The McGill Centre for Research on Religion (CREOR) invites contributions to the first edition of the CREOR e-journal, which is dedicated to the theme of Religion and Violence. Scholars are encouraged to submit papers that reflect on the following questions and themes: How has the understanding of the relationship between violence and religion changed over time? How does methodology shape the scholarship on religion and violence? Is religious violence different than secular/non-religious violence? By drawing attention to religious violence how has political discourse overlooked the religious victims of religious or secular violence? Is there a place for discussions of religious conceptions of non-violence in the scholarship on religion and violence? How can policy makers use scriptural sources to promote peace and social cohesion? We welcome interdisciplinary submissions dealing with any tradition or time period.

See full details in attached CFP: Call for papers for RV journal-1

About the Centre for Research on Religion:
The Centre for Research on Religion (CREOR) is one of McGill’s many academic research centres, but one of only a few in the Humanities, and the sole one in the field of Religious Studies. The Centre is an inter-disciplinary and inter-faculty entity drawing on the expertise and research interests present in the School of Religious Studies and other units in the Faculty of Arts, as well as the Faculties of Education, Law and Medicine, and other faculties at McGill University, such as Management and Music, as well. CREOR is based in the School of Religious Studies in the Faculty of Arts of McGill University, and collaborates with researchers from other Montreal institutions and from universities and colleges around the world.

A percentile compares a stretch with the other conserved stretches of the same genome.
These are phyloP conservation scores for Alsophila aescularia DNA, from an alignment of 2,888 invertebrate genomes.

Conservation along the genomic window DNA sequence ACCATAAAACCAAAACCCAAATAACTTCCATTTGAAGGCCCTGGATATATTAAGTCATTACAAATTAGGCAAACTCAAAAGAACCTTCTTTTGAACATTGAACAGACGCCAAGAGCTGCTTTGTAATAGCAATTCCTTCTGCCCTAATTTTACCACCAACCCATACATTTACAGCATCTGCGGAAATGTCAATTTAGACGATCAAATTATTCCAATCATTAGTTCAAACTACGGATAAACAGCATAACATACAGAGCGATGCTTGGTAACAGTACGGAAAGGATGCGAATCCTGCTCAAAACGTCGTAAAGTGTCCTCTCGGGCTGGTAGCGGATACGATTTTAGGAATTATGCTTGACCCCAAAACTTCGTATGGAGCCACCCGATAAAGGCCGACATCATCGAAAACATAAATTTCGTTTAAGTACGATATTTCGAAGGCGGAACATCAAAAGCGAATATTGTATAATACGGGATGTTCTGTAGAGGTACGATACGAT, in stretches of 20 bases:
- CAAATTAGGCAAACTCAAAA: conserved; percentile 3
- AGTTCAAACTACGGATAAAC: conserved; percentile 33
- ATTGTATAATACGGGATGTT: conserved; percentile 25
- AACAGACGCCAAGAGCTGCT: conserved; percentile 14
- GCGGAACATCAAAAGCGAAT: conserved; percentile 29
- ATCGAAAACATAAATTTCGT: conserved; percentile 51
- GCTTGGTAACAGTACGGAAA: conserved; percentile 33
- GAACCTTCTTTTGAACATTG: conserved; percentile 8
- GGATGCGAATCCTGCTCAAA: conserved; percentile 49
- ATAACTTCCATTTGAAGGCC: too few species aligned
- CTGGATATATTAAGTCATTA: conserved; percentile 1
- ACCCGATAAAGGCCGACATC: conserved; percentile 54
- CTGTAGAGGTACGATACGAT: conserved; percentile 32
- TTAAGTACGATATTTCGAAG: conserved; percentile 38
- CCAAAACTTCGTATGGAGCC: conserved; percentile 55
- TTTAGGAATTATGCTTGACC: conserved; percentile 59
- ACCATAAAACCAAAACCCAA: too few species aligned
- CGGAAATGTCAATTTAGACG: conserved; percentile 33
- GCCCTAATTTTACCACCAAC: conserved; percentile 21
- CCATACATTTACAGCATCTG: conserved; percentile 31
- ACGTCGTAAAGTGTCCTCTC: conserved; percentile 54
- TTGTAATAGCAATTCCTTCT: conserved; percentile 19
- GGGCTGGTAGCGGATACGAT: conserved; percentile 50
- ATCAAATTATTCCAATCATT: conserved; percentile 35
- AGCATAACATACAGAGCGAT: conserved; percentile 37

CREOR eJournal
The eJournal is intended to highlight the scholarly exchanges facilitated by CREOR’s annual conferences, colloquia and lecture series. Each eJournal will take up the theme of the preceding year’s conference. Our hope is to promote publication opportunities for junior scholars and increase interdisciplinarity. This year’s volume has been funded by the Social Sciences and Humanities Research Council of Canada Connections Grant (“Religion and Violence”). The editorial board is comprised of faculty members and graduate students at McGill’s School of Religious Studies.

For more information concerning the CREOR Religion and Violence conference please visit the following website: